What tools has Art Office given you to apply to your daily practice outside the program?

Art Office has inspired me to sometimes push through feelings of not wanting to work on my own art. Sometimes I am legitimately too busy and will give myself a night off after a long day of work, but there are times when I might be tired, but I think I have it in me to do a little, and Art Office has inspired me in those moments to choose art over something else. 


Name one thing you would change about Art Office?

If there weren’t a pandemic, I would want there to be parts of Art Office in person. I don’t think I could move my whole computer set-up to a studio space or anything, but I’d add some events in person at least. Zoom is not the same ☹ 


What are you working on now?

Right now I’m mostly working on my “day job,” which I don’t mean in the typical boring sense! I design vector-based icons used in the UI of the video game One More Multiverse. This is somewhere in between graphic design and illustration because I’m using design software, but making very unique little pictures for things like magic spells or weapons.

I’m also currently working on a poster illustration for a group in Napa Valley that is running a campaign to try to get more people vaccinated.

In my free time I’m slowly making progress on the next episode of the webcomic.


What are your professional/creative goals?
I’m living my professional goals right now! And I hope they only continue to grow. My professional goal is to be able to support myself through artistic work. Eventually I would love that to include more illustration – possibly a graphic novel or some editorial illustration. The icons for Multiverse are so creative and fun, that I wouldn’t mind exploring vector graphics/illustration more in the future. And working for a video game company is pretty cool too. It’s a small company that feels very collaborative, so I would like to be able to continue working in similar environments in the future.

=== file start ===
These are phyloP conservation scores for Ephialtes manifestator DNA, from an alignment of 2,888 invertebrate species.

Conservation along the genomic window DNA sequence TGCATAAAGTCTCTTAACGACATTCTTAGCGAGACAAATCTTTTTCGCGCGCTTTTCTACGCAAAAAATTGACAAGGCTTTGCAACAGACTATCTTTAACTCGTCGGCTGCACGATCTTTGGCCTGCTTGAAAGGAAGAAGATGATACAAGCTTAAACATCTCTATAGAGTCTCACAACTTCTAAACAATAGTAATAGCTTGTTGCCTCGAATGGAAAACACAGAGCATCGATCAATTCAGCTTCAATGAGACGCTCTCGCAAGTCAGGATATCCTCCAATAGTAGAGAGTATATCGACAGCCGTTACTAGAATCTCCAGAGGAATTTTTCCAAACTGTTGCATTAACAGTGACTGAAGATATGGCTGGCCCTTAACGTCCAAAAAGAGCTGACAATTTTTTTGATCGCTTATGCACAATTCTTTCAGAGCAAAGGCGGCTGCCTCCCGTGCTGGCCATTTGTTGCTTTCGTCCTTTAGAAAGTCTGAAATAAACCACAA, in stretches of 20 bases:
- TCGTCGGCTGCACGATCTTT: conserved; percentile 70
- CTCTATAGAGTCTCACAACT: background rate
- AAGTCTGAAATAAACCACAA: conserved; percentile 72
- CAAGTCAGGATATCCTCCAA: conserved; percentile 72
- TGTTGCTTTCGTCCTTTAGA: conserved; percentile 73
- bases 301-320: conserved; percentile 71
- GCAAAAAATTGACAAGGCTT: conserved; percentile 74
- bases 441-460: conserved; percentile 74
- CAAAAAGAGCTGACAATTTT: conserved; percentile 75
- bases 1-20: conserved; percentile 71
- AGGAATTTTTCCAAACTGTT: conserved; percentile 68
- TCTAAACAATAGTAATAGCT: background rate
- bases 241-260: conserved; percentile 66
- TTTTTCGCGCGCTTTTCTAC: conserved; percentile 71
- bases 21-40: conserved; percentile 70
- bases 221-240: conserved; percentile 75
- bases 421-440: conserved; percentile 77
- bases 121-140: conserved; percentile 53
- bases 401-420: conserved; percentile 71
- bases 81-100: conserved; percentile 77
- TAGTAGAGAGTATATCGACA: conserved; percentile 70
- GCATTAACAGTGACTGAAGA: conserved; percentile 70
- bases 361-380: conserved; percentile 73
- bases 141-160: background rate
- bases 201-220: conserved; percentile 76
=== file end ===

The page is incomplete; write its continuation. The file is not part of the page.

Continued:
What is your dream project?

Maybe creating a graphic novel, but I also would love to be involved in some big way on a feature film if I could muster it! I don’t know if I would be a good director, but some of my ideas seem like they would be better for film than a graphic novel, and I’m not sure I want to have to draw a whole graphic novel… 


Any plugs? Social media, events, collaborations?

You can find me on Twitter and Instagram as @annareishus. You can also see my icons used in the One More Multiverse game, but it’s still in closed beta. (Go to multiverse.com for more info). If you like DnD or TTRPGs, it’s worth checking them out ☺


Where can people find you online?

On my social media or my portfolio at annareishus.com.


Where might people find you on a Sunday afternoon?

In the morning – probably out on a long walk with my dog Spooky and my partner. After that, I’m probably drawing at my desk or going out to eat somewhere with good coffee.